1. Dalton76
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    Dalton76 New Member

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    How to Convey a Sense of Unearthly Beauty.

    Discussion in 'Character Development' started by Dalton76, Dec 23, 2008.

    My current project is a short story(which, if it turns out well may turn into a novella), centered around a pair of 17th century vampire hunters, one, a blind man named William, and the second a young half-vampire(for lack of a better term for now) named Angelique.

    Angelique is a woman of extraordinary beauty, unearthly even. The problem I'm having is describing that beauty without making it obvious.

    Any thoughts or suggestions on this?


    Thanks,

    -D-
     
  2. ArckAngel
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    ArckAngel Member

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    I had to write something like that in one of my last WIP short stories.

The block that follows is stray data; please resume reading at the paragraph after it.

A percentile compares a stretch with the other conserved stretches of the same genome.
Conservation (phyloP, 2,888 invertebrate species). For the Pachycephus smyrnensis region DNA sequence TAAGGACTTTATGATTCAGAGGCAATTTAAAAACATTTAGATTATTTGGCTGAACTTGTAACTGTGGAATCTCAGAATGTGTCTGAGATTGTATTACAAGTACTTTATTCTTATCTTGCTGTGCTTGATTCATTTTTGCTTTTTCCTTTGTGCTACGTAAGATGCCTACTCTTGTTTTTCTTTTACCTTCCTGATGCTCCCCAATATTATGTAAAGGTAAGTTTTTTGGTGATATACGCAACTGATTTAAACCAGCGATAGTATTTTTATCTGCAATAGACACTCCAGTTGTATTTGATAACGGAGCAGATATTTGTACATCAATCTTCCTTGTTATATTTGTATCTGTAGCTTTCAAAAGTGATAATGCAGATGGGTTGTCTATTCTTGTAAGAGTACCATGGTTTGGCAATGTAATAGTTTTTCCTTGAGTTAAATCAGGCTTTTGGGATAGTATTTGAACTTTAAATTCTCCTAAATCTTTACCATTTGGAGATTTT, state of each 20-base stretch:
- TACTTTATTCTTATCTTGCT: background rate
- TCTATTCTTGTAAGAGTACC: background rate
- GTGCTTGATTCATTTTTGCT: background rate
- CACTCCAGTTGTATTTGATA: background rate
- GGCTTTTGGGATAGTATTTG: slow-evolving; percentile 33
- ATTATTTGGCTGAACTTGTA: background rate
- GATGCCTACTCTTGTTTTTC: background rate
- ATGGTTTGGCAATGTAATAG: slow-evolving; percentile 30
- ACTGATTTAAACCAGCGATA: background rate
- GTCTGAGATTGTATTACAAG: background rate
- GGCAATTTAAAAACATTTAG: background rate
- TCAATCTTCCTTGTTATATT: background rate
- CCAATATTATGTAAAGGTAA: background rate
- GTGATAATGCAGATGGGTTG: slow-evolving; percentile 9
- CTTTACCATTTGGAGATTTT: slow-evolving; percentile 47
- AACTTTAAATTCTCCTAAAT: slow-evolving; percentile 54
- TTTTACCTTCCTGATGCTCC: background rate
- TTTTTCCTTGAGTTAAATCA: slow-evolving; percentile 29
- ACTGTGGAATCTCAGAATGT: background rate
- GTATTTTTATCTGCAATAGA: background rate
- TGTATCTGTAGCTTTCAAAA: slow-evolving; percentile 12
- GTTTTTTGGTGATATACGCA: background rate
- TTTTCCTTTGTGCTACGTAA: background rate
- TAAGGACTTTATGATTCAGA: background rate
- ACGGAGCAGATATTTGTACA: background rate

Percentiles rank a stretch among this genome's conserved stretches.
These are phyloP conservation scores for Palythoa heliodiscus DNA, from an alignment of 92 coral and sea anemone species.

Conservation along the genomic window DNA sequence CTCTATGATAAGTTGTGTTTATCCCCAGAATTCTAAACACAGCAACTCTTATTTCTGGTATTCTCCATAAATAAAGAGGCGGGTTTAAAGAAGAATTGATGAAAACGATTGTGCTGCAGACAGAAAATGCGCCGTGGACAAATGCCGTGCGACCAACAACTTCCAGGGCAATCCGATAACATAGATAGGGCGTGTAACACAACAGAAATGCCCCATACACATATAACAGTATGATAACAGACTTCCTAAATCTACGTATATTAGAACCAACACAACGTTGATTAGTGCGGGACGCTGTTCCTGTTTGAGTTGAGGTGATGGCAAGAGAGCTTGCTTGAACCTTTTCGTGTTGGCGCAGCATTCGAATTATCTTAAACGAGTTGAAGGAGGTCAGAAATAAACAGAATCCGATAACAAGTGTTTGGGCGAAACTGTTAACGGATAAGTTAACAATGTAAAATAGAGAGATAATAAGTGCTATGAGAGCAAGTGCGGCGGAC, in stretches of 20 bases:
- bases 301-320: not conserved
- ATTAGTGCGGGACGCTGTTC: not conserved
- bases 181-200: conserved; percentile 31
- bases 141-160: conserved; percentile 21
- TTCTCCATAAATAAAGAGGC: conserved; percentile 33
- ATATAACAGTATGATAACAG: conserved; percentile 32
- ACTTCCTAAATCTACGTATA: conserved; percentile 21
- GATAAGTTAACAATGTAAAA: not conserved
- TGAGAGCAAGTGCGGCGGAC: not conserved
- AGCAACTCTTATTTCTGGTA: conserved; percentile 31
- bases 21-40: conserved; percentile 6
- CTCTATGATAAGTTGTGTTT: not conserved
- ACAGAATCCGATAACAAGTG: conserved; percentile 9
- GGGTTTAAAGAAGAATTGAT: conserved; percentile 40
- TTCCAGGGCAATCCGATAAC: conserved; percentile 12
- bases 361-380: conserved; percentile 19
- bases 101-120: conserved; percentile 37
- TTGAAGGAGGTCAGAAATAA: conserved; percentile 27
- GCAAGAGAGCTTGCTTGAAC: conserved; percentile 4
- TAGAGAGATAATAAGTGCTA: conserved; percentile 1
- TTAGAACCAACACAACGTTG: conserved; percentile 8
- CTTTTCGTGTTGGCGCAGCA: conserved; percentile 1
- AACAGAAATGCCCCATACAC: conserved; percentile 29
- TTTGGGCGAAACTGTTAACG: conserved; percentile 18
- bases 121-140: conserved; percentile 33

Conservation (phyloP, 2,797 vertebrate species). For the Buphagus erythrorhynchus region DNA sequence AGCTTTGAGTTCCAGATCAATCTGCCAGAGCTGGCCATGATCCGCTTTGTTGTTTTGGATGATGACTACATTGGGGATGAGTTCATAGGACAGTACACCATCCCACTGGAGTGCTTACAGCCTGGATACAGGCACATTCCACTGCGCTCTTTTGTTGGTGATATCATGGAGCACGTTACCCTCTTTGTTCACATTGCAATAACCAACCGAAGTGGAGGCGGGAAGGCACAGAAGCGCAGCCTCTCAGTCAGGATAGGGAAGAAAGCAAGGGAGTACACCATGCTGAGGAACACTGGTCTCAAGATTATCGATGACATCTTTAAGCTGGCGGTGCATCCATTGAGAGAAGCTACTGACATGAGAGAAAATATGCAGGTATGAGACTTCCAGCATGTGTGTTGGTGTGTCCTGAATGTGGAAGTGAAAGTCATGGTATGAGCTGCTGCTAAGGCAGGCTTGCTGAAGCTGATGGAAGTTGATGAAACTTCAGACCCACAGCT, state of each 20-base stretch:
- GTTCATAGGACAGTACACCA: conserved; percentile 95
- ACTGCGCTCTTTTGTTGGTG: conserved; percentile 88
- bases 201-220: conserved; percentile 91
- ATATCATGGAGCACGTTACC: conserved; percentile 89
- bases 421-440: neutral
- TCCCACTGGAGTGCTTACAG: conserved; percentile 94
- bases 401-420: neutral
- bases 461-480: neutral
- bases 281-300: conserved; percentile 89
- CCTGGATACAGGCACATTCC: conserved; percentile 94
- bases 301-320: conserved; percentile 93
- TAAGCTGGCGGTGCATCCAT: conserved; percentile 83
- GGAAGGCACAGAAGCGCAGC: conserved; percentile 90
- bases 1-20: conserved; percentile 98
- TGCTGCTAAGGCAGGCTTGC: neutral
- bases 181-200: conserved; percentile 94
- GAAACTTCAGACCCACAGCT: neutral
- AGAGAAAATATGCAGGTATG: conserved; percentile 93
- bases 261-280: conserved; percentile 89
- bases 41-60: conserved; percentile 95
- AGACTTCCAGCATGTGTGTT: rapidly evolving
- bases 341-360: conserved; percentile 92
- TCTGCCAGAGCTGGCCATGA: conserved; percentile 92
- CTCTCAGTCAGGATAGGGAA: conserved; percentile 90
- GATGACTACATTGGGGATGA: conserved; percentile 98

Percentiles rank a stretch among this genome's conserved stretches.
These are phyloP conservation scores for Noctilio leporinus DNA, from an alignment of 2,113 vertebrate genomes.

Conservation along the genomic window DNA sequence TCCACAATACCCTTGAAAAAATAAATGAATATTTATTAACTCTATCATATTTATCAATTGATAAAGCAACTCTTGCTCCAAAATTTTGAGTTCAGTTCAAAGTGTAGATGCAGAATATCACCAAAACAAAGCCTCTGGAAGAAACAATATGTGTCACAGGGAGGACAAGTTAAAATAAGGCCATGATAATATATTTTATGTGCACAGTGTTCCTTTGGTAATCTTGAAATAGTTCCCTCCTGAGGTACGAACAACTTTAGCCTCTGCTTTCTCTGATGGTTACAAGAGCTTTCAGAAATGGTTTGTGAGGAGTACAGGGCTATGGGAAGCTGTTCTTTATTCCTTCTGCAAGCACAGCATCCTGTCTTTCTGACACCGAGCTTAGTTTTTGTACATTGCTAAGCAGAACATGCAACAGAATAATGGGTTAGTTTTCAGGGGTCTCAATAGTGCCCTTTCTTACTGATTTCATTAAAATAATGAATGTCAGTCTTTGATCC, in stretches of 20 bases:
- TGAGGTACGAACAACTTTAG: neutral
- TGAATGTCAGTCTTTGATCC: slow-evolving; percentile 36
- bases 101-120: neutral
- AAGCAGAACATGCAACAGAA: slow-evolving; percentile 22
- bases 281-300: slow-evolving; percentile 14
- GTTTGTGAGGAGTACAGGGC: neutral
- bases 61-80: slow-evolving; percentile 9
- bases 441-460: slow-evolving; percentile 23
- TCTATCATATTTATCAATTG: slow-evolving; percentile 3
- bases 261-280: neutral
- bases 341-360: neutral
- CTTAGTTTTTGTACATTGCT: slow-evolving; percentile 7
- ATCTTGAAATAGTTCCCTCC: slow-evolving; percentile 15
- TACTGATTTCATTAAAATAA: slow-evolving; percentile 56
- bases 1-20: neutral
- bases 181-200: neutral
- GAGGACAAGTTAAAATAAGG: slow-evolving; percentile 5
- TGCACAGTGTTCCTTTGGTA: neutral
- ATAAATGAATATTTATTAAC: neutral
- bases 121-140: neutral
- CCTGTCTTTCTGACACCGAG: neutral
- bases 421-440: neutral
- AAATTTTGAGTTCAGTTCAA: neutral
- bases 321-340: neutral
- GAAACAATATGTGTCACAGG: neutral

What I did, was have other characters seem to go into a daze every once in a while while around the unearthly beauty. Almost as though they were in a trance, watching the beauty. But that's just me.
     
  3. AthenaMinerva
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    AthenaMinerva New Member

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    I would suggest saying "there was a sense of unearthly beauty about her"

    /sarcasm (sorry, it's really late here)

    You could have birds stop singing when she enters a room, people stop in the middle of sentences when she comes into sight (a great way to torture your audience/characters, especially if the sentence contains crucial plot information), and you could also include a scene when she kneels down and asks a flower to bloom for her, and it does (ooh).